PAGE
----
The Association of Proposal Management Professionals (APMP) announced recently a call for nominations for their Board of Directors for the 2018-2019 term. They will be electing up to 3 new board members to serve for the next term and want you to submit your self-nomination before Wednesday October 11, 2017 at 5pm EDT. APMP is looking for motivated leaders to join their Board of Directors and help build the future of the organization.

There are certain requirements that must be met in order to serve on the Board of Directors for APMP. You must be a current APMP member and prior leadership experience (maybe in your local APMP chapter) is preferable. Applicants must also have their APMP foundation level certification or be willing to attain it within the first year in office. The biggest commitment of this position however, is being able to attend various meetings over the course of the year.

You must be available to attend up to two face-to-face Board of Directors meetings during the year at your own expense (though sometimes employers may be able to assist with these costs). The 2018 meeting is in San Diego, CA in mid-May and the other meetings in the last quarter of 2018 and 2019 have locations to be determined. There are also bi-monthly APMP Board conference call meetings on the 3rd Thursday of alternating months. While this may seem like a lot of meetings, they are necessary in continuing to make APMP the great organization that it is and this Board membership will reflect wonderfully on your resume. It takes a lot of skill and leadership experience to make APMP work so effectively and we look forward to electing new members to join us in this endeavor.

Aside from filling out the Board of Directors form available here there is also a small writing assignment required for prospective board members. At the request of past nominees, this year’s candidates are encouraged to include an essay of 500 words or less on “If Elected I Will Help APMP and the Industry in the Following Way.” Which will then be reviewed by APMP’s selection committee before the voting occurs on new membership. The current board is most interested in learning just how you think you could assist APMP and the industry, as opposed to just reading a full biography.

If you’re interested in this amazing opportunity, email for more information, or fill out the 2018-2019 APMP Board of Directors form linked above. APMP will declare the results of the election by Friday November 3, 2017. We look forward to welcoming our new board members and continuing to build an excellent future for APMP in the coming years.

If you would like to self-nominate click here!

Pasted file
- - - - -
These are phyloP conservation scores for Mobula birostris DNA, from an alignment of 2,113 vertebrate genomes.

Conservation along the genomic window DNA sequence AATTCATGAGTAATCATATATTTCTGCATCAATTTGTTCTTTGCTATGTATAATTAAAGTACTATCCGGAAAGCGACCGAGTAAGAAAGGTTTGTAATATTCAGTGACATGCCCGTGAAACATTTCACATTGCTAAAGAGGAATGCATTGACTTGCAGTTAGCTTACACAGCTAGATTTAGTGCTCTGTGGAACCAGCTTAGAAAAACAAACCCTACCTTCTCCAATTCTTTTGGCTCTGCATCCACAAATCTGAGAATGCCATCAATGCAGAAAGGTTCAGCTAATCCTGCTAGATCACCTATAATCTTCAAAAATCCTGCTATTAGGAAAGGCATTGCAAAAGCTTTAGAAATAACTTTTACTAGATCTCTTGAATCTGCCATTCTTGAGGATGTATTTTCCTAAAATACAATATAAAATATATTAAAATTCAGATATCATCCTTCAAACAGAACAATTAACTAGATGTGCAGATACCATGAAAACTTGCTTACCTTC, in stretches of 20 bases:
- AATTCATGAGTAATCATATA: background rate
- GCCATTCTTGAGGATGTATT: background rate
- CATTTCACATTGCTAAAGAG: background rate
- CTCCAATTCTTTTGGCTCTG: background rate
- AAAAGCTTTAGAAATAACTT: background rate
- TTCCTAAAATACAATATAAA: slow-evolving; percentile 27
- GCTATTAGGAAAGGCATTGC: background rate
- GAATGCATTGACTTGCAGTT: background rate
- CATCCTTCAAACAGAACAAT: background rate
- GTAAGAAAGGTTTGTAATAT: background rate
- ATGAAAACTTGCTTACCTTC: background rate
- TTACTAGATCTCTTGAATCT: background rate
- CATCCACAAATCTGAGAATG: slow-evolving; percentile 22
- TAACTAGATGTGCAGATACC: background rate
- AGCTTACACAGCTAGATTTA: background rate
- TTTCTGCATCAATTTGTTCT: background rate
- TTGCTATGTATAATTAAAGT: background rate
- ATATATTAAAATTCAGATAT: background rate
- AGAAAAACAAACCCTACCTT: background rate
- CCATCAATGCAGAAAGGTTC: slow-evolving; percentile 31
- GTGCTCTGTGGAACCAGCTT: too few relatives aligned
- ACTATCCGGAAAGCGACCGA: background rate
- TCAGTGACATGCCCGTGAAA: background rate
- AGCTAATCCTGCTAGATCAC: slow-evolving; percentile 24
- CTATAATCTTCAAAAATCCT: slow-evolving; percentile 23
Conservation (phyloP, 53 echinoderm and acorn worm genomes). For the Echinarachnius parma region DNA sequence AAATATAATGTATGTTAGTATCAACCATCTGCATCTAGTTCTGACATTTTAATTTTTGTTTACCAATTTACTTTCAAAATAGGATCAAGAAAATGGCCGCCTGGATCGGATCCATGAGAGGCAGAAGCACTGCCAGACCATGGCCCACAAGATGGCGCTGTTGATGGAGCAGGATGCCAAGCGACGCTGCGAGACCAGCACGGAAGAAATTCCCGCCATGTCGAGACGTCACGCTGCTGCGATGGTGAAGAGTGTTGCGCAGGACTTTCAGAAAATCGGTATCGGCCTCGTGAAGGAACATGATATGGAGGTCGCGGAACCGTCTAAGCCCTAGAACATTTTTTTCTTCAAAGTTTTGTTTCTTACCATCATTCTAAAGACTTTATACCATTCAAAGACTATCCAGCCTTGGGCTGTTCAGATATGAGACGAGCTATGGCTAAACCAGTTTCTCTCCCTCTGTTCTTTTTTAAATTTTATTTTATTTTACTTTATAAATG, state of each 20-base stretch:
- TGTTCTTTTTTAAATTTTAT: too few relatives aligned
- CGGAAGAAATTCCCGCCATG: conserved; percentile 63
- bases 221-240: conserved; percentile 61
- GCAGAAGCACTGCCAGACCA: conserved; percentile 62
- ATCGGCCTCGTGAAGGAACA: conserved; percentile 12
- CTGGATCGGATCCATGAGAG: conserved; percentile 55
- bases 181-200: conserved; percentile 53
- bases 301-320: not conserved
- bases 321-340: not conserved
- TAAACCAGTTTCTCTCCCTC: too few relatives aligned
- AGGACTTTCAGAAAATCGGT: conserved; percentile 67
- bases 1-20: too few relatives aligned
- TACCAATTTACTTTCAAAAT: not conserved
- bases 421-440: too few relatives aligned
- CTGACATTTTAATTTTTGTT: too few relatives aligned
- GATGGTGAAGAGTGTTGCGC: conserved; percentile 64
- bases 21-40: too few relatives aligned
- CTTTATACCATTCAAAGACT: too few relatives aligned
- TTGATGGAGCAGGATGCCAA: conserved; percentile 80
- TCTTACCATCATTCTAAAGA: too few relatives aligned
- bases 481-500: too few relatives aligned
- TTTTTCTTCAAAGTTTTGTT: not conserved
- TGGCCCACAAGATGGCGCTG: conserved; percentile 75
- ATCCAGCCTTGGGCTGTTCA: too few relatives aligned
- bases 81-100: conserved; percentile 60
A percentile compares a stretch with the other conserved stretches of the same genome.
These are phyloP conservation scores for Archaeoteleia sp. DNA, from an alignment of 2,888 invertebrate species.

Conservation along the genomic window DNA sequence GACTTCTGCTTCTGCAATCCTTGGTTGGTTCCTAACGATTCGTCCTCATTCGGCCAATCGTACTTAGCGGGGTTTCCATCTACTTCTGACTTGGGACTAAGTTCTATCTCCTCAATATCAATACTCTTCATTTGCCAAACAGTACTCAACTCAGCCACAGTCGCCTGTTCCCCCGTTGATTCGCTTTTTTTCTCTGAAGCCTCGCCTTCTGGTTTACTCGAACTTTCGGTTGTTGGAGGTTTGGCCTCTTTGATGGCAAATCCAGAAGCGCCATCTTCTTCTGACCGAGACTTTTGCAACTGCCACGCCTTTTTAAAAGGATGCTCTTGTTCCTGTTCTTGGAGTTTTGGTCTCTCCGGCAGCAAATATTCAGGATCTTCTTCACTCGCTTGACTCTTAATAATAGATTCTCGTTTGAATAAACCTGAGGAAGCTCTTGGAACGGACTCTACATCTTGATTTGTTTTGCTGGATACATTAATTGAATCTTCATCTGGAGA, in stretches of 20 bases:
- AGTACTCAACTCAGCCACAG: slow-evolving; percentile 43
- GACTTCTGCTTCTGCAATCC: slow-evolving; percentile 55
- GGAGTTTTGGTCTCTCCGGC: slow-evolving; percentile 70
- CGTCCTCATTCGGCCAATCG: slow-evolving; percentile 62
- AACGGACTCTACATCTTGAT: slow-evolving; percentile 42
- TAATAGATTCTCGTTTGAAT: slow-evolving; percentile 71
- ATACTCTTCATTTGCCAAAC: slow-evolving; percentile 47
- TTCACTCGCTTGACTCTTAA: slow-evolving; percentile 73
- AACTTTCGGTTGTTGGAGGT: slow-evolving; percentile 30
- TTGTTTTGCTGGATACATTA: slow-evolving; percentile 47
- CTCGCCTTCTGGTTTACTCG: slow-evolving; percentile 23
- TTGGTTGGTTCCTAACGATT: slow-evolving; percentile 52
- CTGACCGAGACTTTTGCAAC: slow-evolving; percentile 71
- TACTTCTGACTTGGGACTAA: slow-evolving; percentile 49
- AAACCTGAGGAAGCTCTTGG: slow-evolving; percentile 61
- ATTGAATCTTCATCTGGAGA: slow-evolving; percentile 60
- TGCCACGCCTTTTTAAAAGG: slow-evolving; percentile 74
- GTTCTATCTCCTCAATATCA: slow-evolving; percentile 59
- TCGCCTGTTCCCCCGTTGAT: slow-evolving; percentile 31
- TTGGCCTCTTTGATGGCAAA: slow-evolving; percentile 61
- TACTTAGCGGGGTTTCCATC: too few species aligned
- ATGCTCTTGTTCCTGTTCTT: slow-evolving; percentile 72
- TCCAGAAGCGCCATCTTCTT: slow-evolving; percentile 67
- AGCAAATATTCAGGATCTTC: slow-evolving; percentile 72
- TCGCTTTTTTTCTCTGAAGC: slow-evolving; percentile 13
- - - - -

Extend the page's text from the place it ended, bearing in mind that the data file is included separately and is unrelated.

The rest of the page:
The Top Five Networking Tools to Promote Yourself in Your Company

Every day we clock in and clock out – running that race – working hard to earn a living so we can provide for ourselves or family and save for the future. We spend time saving and investing money for our retirement, but often times we don’t think about investing in our careers in the same way while we’re working. If you’re investing in your career, you’re also investing in your future and there’s no better way to accomplish your long-term goals of saving more money for retirement than to network your way into new opportunities at work and the possibilities of promotion.

Most people work hard and hope that their work gets noticed by their bosses. We call this the “Did You See What I Did?” or “Hey, Look at Me” affect. You can stop waiting to be noticed and take control of your inter-office trajectory by following these sure-fire ways to ensure that your superiors always see you on their radars. Here are the top five things you should consider when investing in you through in-house networking.

  1. Volunteer for Internal Project Activities

Nothing will catch the eye of a superior more than a staff member who always puts their hand in the air to volunteer for company projects. When you throw your hat in the ring for a new opportunity, it gets your name out there and in front of people higher up than you in the company. If you do this frequently enough, they will see you as a dependable and reliable team player who’s always ready to help out. For instance, you could help organize the company picnic or stay late to wrap up a project. If you regularly step forward and volunteer your time, you will get noticed.

  1. Suggest and Execute a Charitable Campaign

Most companies are altruistic and want to be seen as champions of causes, especially in the current era of corporate social responsibility we live in. Look for ways that your company can support causes in your community – thinking global but acting local is very trendy and there’s no better embodiment of that than contributing to the community. For instance, if you work in an IT based company, organize a program with your local Microsoft store to provide computer training for underprivileged children. Lead the ideas by suggesting topics like “Learning Excel for Business” or “Resume Writing 101”. Keep in mind when deciding on a charity campaign that it shouldn’t benefit you, your family, or friends. It’s only charity when you help others outside of your immediate circle. Another great idea is raising money through GoFundMe for food for those less fortunate during the holidays.

  1. New Employee Orientation